Boulder County government offices are closed Wednesday, June 19, in observance of Juneteenth. Primary Elections Vote Center locations are open.

County Composting Facility

Boulder County Composting Facility

What’s New

Request for Proposals (RFPs) currently being sought for the compost facility project’s feasibility study. A contractor will be selected in June.

Board of County Commissioners Town Hall May 30

Project Manager Meghan Wiebe will provide a presentation on the current state of composting in Boulder County and discuss the exploration of forming a county compost facility:

Thursday, May 30
5:30 to 7 p.m.
Boulder County Recycling Center’s Education Room – 1901 63rd St. in Boulder

There is no virtual option for this in-person event; however, residents who cannot attend are welcome to email the commissioners at commissioners@bouldercounty.gov with questions or to request material that was share at this event. The meeting presentation will also be posted on this webpage after the event has concluded.

Introduction

Composting is important to Boulder County residents. This has been made clear since A1 Organics made changes to the materials they would accept at their facility last year. In response to community feedback and to support the county’s commitment to diverting waste from landfills, the county is exploring the viability of developing a local compost facility. Staff are examining potential locations and undertaking key assessments, which will help determine if a compost facility can move the county closer to its zero waste and climate action goals. “This is a new chapter for Boulder County’s compost facility efforts, stated County Commissioner Ashley Stolzmann. “A local compost facility is an important step to help meet our carbon reduction goals. We can help residents, farmers, and businesses close the loop on organic materials in the county, diverting materials away from landfills, and cycling valuable nutrients back into the soil via finished compost.”

This exploration follows Boulder County’s successes in supporting and expanding access to decentralized, on-farm composting through a recently approved Land Use Code update and grants supporting small-scale on-farm composting projects. The county also recently launched the Boulder County Soil Health Initiative, which has $1 million in funding available for local agricultural producers using soil health strategies, including the application of finished compost. Finally, this compost facility exploration also comes after the spring 2023 changes in composting guidelines from the region’s compost processor, A1 Organics; these changes highlight the need for increased organics processing options.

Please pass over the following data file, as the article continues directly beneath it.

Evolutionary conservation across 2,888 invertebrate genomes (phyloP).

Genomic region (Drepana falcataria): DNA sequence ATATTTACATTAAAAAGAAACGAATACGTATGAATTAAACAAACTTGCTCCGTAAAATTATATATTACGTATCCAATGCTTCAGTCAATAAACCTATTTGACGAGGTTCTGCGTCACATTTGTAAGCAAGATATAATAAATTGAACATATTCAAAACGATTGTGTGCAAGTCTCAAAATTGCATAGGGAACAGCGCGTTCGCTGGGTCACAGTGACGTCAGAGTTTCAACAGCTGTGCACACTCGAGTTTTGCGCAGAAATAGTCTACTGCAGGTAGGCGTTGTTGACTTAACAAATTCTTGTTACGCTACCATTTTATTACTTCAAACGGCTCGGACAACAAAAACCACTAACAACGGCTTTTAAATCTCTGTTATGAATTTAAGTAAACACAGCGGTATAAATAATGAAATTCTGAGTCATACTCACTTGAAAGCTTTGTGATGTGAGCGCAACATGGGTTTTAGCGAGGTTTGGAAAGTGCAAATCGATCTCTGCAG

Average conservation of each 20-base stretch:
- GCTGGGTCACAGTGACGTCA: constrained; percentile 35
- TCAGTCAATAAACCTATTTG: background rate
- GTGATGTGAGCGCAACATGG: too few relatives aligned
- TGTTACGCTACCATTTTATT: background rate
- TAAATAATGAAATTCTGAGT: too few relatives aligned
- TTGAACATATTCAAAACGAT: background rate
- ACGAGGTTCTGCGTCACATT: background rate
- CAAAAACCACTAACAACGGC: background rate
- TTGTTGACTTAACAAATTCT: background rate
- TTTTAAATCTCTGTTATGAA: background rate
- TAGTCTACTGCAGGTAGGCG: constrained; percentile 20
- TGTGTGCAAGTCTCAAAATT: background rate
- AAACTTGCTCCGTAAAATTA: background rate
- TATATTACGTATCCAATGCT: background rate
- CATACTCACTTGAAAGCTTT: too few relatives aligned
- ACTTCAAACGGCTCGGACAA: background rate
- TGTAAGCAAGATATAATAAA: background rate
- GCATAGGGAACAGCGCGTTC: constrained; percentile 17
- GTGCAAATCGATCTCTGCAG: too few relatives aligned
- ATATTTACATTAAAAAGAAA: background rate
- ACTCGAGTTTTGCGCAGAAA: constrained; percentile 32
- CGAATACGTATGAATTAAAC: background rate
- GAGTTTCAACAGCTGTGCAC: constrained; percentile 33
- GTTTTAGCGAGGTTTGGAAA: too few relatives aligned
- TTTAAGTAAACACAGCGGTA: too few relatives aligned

Conversations with the public will play a significant role in this exploratory phase. Those interested in participating or following along with the county-led effort are encouraged to subscribe to the project’s email list, which will be used to communicate news and public engagement opportunities related to this project. This webpage and the Frequently Asked Questions (FAQs) page will be home to information shared by project staff.

Previous Compost Facility Efforts

In 2020, Boulder County submitted preliminary designs for building a compost facility at the old Rainbow Nursery (now county property) near the intersection of US 287 and Lookout Road in eastern Boulder County. In 2021, those plans were withdrawn from the review process and the county decided that a compost facility would not move forward at this location. Based on public input, it became evident that this location was unsuitable for several compelling reasons. Consequently, the Rainbow Tree Nursery site has been permanently removed from consideration. In addition, Boulder County is not exploring any County Parks and Open Space property for a compost facility.

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Current Compost Facility Exploration Next Steps